Introduction: As industry soars, innovation will draw new talent

There have been a few exceptions, but almost everyone I've spoken to recently who works in retail or travel trade sales or marketing is in a good mood.

Many of the reasons why are outlined in this special report on consumer travel research commissioned by Travel Weekly:

  • If you're an online travel agency, you're benefiting from the 37% surge in online-travel spending and a 17% overall improvement in look-to-book ratios.
  • If you're a supplier seeking direct bookings, you're actually the primary beneficiary of the rise in online booking.
  • "Traditional" travel advisers continue to attract the consumers who take the most number of trips per year, take the longest trips and spend the most money per day, all solidifying their position as the highest-yielding -- and thus most attractive to suppliers -- distribution channel in travel.
  • Those whose businesses are part of the sharing economy saw a huge leap in recognition and a solid leap in bookings over this past year.
  • Sites that provide travel reviews have now overtaken even friends and family as the most trusted source of recommendations.
  • International travel, typically a more profitable segment than domestic, is increasing.
  • Luxury travel continues to boom.
  • Increasing numbers of travel sellers are comfortable with, or have mastered, social media.
  • Millennials are not only consulting live travel advisors, but they're showing a taste for upscale experiences.

Throw in what we already know from other sources -- airlines have maintained capacity discipline and prices remain at historically high levels (though no longer growing as quickly as last year), hotels are enjoying high occupancy and revenue per available room, and the dollar is strong -- and one sees support for a robust and growing industry.

Even on the destination front, there's excitement; I can't recall a time when there was as much buzz about a specific location as we've seen about Cuba this year.

All that, plus innovations in cruising, greater accessibility to truly authentic travel experiences via tour operators, the reduction of airport friction (thanks to increased use of TSA Pre-Check, Global Entry and kiosks in immigration halls) and improvements in visa facilitation -- it all adds up to support continued optimism about the industry, barring unexpected events.

Which brings me to one quote in the article, "Younger travelers an emerging force in luxury spending."

David Kolner, senior vice president of global member partnerships for Virtuoso, after discussing the rising demand for the services of travel advisers, reminded us of a possible brake on growth for the travel agency channel. The big question, he said, is, "Are we going to have enough agents?"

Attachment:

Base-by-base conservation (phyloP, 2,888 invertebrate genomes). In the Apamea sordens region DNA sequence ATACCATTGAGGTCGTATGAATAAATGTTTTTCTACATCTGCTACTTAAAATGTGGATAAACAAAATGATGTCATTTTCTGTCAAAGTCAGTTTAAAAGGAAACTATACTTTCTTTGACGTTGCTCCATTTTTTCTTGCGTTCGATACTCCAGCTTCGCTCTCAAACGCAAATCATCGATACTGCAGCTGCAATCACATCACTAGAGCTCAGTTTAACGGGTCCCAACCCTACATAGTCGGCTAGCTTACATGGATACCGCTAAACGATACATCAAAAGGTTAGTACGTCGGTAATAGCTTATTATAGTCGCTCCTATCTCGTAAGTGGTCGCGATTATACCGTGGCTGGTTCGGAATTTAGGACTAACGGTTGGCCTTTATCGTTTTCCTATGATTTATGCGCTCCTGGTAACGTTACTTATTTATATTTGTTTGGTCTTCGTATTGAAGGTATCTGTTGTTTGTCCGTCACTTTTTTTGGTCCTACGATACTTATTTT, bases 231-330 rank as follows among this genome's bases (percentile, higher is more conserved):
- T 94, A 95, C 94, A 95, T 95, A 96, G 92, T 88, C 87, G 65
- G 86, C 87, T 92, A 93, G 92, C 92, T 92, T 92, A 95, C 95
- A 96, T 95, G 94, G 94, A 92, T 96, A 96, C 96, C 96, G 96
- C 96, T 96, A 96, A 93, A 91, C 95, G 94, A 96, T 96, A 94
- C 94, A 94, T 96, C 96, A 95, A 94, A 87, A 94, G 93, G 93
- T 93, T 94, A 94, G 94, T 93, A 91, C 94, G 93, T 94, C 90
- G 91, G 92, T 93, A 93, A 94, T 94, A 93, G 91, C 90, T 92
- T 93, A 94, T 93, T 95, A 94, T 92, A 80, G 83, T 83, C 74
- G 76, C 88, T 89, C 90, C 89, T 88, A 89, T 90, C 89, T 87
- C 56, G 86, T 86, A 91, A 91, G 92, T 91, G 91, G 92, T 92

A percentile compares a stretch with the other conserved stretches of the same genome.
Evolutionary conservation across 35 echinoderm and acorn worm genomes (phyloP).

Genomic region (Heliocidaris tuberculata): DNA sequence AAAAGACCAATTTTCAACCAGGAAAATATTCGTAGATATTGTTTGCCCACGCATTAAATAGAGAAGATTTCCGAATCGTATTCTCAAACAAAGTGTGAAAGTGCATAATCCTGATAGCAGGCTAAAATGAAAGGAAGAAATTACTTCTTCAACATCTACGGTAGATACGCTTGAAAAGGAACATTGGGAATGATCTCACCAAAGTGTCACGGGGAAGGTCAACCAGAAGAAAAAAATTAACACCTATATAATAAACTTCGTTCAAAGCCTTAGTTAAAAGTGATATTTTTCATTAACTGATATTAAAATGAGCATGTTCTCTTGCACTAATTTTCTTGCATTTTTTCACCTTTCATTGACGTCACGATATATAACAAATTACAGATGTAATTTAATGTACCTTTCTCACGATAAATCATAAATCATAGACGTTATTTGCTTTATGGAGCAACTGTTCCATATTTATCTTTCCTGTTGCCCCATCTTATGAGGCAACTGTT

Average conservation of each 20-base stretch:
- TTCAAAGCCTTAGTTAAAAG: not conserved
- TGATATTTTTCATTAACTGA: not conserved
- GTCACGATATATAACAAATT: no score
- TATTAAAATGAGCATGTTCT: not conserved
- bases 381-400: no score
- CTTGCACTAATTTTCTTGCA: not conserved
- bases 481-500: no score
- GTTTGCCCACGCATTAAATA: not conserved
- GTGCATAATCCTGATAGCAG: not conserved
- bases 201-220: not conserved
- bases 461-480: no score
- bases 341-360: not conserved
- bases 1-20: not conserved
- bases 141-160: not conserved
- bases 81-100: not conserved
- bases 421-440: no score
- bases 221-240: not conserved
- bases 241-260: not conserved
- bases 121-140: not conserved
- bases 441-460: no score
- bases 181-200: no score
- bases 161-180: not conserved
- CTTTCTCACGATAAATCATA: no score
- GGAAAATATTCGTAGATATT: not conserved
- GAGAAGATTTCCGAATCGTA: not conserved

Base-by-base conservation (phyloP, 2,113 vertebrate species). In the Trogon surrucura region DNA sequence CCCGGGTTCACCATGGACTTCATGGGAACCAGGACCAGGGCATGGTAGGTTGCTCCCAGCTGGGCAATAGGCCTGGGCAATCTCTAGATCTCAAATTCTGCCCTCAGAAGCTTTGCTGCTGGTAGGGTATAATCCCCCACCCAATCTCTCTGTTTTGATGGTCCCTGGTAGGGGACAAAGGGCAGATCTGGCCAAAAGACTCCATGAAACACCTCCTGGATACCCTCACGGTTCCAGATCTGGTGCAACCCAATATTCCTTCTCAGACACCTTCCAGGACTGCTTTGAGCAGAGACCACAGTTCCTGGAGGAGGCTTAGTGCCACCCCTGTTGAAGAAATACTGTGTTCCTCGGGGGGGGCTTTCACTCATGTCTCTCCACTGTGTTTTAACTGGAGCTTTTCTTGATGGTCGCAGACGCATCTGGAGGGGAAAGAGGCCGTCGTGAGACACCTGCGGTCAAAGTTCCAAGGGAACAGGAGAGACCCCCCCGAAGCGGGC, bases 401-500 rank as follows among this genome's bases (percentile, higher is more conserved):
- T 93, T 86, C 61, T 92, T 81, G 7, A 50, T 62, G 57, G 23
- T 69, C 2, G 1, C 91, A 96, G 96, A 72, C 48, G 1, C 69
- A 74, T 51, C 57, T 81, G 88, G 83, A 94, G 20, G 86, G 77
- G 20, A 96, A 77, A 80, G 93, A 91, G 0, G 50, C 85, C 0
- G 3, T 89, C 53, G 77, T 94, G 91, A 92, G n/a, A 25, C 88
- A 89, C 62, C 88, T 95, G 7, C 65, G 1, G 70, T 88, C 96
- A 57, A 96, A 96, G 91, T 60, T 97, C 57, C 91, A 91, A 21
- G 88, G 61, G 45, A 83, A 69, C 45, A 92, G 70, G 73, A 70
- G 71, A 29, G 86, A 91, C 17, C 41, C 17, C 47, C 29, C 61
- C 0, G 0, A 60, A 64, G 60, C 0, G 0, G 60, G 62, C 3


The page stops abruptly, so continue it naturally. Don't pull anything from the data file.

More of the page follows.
It's a concern that has been voiced since the industry began to show signs of post-recession growth. Suppliers who depend upon agents for high margins saw the channel aging without new blood coming in. Travel agent training courses, which were quite common in community colleges, at travel agencies and even at the high school in the 1980s and 1990s, had all but disappeared after 9/11, and the few that opened over the past couple of years did not provide enough graduates to allay concerns.

Agency groups, notably Travel Leaders, and professional organizations launched initiatives aimed at attracting new agents.

I'm not too concerned about a shortage of talent for the simple reason that I just can't think of one industry in the history of commerce which, when growing quickly, didn't attract smart people looking for opportunities.

Agency franchising brings business-minded Gen-Xers and boomers into travel, often in traditional formats (ironically, ExpediaCruiseShipCenters, a division of the largest online travel agency, insists that its franchisees have a storefront location).

And I've met several millennials selling travel in traditional ways whose greatest fear is competition from other millennials who might also discover that selling travel is profitable and fun.

But the form that opportunity takes may not always look familiar to industry veterans. Much of the excitement in retail travel incorporates new ways to sell travel that rely heavily on evolving technology.

There are new entrants who take advantage of blending new and older models. I recently spoke to a man in his late 20s who has been buying up existing brick-and-mortar travel agencies and increasing their profitability not only through technology upgrades, but by updating operational approaches and simply creating a more contemporary business culture. He said he keeps looking over his shoulder, wondering when others will see how much opportunity there is in this approach.

The bottom line: Agencies that bemoan the lack of talent but won't also embrace contemporary tools, not only of the trade, but of modern culture, will indeed find a shortage of willing applicants.

In an industry as vital as travel is today, if there's a talent vacuum, supply will rise to meet demand, but most of that talent will be attracted to agencies that seem to be driving change rather than coasting along.

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